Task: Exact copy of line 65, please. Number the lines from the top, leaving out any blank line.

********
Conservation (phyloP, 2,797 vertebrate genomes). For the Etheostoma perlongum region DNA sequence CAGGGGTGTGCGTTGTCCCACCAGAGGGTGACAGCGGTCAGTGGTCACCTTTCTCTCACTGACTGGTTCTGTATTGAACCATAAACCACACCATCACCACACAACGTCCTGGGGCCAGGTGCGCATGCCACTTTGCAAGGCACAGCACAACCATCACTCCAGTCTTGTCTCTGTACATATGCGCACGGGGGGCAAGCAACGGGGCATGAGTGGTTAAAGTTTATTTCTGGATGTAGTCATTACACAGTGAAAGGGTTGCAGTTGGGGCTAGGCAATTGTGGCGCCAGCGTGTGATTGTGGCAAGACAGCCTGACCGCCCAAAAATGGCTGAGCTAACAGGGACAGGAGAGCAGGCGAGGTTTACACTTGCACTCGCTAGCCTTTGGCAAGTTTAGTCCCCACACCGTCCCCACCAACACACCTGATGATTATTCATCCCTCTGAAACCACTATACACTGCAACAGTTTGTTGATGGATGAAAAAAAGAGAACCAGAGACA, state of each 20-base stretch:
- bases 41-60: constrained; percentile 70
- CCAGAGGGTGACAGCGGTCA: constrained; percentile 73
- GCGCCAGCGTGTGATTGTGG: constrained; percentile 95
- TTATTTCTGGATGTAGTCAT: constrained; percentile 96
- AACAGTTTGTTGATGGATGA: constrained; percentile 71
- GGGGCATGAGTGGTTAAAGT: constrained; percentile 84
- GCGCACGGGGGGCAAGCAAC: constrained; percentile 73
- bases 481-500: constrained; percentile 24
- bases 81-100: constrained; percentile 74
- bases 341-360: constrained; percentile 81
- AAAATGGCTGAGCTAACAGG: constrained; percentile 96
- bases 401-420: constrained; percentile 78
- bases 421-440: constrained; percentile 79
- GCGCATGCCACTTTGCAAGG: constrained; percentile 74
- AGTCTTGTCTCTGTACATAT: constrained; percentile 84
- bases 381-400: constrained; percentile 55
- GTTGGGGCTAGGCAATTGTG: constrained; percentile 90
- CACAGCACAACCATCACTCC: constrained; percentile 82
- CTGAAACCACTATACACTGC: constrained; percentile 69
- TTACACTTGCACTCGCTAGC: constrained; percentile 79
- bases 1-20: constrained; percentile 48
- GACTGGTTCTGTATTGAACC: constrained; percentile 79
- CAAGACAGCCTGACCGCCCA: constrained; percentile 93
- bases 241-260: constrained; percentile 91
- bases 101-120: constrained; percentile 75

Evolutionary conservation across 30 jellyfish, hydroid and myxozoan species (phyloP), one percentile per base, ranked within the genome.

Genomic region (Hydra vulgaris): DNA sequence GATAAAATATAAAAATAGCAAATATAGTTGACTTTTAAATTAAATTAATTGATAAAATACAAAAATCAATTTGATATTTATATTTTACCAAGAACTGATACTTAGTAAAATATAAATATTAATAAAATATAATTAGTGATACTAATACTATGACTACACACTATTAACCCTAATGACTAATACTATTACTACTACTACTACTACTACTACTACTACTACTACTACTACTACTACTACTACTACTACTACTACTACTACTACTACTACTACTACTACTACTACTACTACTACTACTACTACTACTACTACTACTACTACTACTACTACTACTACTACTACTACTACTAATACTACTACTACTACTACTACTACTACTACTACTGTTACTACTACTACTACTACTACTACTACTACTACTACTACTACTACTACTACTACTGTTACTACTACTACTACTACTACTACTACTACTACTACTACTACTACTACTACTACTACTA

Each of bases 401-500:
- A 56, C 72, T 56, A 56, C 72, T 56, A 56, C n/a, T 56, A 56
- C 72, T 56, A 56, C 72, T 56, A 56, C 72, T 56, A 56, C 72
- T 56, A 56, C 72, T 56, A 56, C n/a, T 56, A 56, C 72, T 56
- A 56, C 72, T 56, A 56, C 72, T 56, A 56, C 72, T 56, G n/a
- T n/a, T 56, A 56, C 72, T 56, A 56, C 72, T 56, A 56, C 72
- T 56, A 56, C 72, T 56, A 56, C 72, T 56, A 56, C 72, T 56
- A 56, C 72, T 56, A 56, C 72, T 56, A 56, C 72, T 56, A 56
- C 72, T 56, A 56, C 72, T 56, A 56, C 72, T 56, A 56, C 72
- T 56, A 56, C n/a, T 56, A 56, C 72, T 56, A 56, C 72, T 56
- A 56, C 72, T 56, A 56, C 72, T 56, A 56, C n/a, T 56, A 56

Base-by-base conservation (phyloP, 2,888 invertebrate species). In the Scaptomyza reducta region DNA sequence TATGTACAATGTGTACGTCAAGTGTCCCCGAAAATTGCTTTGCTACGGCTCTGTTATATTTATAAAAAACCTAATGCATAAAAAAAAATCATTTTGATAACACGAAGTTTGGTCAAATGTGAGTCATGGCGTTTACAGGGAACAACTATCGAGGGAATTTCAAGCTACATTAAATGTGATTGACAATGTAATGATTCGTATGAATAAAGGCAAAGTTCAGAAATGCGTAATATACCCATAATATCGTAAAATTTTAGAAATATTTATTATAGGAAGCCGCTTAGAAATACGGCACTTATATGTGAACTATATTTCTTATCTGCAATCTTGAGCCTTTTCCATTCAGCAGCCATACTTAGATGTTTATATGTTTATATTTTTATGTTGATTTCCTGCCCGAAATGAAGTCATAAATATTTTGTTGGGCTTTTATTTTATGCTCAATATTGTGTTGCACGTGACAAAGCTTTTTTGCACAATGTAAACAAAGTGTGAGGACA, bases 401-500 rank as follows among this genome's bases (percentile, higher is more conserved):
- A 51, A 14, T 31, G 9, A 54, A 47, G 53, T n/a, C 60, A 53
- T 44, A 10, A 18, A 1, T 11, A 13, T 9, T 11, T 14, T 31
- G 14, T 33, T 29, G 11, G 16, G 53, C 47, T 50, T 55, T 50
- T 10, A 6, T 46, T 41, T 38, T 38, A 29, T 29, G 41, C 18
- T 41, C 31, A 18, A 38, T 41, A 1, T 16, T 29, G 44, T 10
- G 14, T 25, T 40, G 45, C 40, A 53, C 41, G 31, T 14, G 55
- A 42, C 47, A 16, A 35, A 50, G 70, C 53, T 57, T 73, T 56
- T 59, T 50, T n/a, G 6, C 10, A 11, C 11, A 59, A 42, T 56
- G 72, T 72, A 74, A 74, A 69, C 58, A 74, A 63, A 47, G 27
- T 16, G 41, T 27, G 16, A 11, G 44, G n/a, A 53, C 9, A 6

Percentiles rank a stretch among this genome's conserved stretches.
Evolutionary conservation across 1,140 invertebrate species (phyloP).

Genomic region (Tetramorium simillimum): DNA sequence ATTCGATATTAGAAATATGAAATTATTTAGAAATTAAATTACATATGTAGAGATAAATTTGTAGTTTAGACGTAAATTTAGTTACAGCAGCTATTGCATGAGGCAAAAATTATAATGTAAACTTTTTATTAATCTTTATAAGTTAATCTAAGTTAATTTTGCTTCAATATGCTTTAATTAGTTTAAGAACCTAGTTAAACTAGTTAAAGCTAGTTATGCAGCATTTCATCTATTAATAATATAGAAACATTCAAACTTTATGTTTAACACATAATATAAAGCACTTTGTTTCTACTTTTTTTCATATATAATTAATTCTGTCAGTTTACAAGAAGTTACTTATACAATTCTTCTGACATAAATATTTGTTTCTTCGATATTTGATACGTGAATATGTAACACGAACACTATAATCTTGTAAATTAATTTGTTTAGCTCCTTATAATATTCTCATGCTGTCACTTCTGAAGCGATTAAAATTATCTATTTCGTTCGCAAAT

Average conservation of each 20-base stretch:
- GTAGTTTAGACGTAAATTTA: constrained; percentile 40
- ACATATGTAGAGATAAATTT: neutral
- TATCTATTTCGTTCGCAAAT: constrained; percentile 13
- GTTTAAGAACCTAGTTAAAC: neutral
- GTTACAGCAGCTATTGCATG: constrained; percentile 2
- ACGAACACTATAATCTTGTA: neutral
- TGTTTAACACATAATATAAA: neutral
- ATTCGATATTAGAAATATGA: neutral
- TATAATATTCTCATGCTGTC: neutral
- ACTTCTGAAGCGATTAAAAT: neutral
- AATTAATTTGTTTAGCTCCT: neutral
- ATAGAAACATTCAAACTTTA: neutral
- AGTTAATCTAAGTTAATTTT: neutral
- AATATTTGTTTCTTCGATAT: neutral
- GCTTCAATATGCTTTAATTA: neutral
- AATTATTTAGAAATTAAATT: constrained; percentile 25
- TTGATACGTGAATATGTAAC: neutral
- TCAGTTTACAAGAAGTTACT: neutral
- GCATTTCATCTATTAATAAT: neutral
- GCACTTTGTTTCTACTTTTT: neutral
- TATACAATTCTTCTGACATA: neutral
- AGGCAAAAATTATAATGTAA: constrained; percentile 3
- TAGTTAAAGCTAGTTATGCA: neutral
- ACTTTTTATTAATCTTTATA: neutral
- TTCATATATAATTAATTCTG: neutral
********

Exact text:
- AATTAATTTGTTTAGCTCCT: neutral